4. I believe I know what my purpose is. I feel I am a teacher; a spiritual teacher. I really don’t know what that looks like and the thought of putting myself out there scares the living s#@t out of me. Taking baby steps. I’m going to start by putting myself out there with something I feel really good about which is meditation. I want to host a meditation/coaching hour each week this summer at my home (it’s in the trees and by a creek so it feels perfect). Wish me luck.

  5. I like to think I am creative. I’ve collected ideas, information and a lot of materials on several different projects… that I have yet to start on or get completed. It’s been four years since quitting my full time job and I seem to keep spinning the days away, always needing to “do that first, THEN I can create”. One issue is I want to do things well, not half-assed when I do do them, which in turn ends up taking me a lot more time to get anything done.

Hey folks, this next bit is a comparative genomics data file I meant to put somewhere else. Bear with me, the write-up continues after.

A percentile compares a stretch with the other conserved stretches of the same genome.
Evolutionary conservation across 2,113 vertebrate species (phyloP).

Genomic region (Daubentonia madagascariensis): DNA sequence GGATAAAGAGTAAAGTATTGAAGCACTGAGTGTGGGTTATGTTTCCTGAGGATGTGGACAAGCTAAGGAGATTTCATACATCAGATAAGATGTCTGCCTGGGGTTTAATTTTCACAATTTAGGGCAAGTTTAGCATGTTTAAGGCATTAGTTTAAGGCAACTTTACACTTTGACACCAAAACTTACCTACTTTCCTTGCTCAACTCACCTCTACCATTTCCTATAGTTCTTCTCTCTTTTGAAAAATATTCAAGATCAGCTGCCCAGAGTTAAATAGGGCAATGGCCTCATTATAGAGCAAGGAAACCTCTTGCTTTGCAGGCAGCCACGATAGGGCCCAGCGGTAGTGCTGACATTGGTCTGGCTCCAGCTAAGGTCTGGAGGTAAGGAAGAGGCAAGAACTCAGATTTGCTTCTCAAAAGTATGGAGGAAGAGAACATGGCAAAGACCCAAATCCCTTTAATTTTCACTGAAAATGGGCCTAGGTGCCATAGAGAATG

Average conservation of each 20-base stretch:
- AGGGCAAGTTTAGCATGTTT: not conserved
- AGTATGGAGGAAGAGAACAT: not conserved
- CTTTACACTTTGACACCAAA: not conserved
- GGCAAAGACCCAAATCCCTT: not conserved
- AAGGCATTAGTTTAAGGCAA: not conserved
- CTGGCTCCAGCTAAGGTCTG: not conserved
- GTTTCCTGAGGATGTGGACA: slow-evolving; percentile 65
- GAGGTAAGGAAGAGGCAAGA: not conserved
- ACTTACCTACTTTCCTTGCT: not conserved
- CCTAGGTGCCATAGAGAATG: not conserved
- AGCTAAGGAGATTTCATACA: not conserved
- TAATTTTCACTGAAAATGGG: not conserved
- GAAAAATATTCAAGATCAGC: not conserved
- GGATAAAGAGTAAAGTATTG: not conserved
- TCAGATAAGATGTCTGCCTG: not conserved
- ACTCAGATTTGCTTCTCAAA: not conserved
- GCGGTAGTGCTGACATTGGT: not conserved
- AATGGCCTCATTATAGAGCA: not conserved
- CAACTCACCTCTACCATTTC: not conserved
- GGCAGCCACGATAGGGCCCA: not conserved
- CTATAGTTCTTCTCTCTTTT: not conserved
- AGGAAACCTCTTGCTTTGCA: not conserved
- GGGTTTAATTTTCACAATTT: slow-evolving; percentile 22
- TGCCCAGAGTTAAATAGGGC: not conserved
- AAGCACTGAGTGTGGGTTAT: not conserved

Also on another topic, I have super strong reactions to pictures, news, commercials or anything relating to animal cruelty. I know this is a disturbing topic already but for me I feel it is unusually intensified and wonder why this is?
    Sorry if this got a bit off topic, but if these are my “gifts” I would welcome suggestions on how to deal with my road blocks 🙃.

  6. I am deeply introverted, and yet ironically, I worked in public relations for 15 years, and was darn good at it. I once told someone that my public relations self is very different from my private relations self. I appear friendly and confident, but I am afraid to open up to others who do not share similar life experiences and a need for deep conversation. Small, surface-level talk is my biggest nightmare.

    I have a wicked, sardonic sense of humor that only amplifies assumptions about my personality. And yet I am sensitive, sympathetic and a good listening ear for deep issues. I connect with other people’s struggles and that is where I am most relatable and pragmatic. I do not offer solutions, and will not. My role is supporter and friend–what I needed in dark times. And concrete ways to share that need were enlightened recently during my own dark time.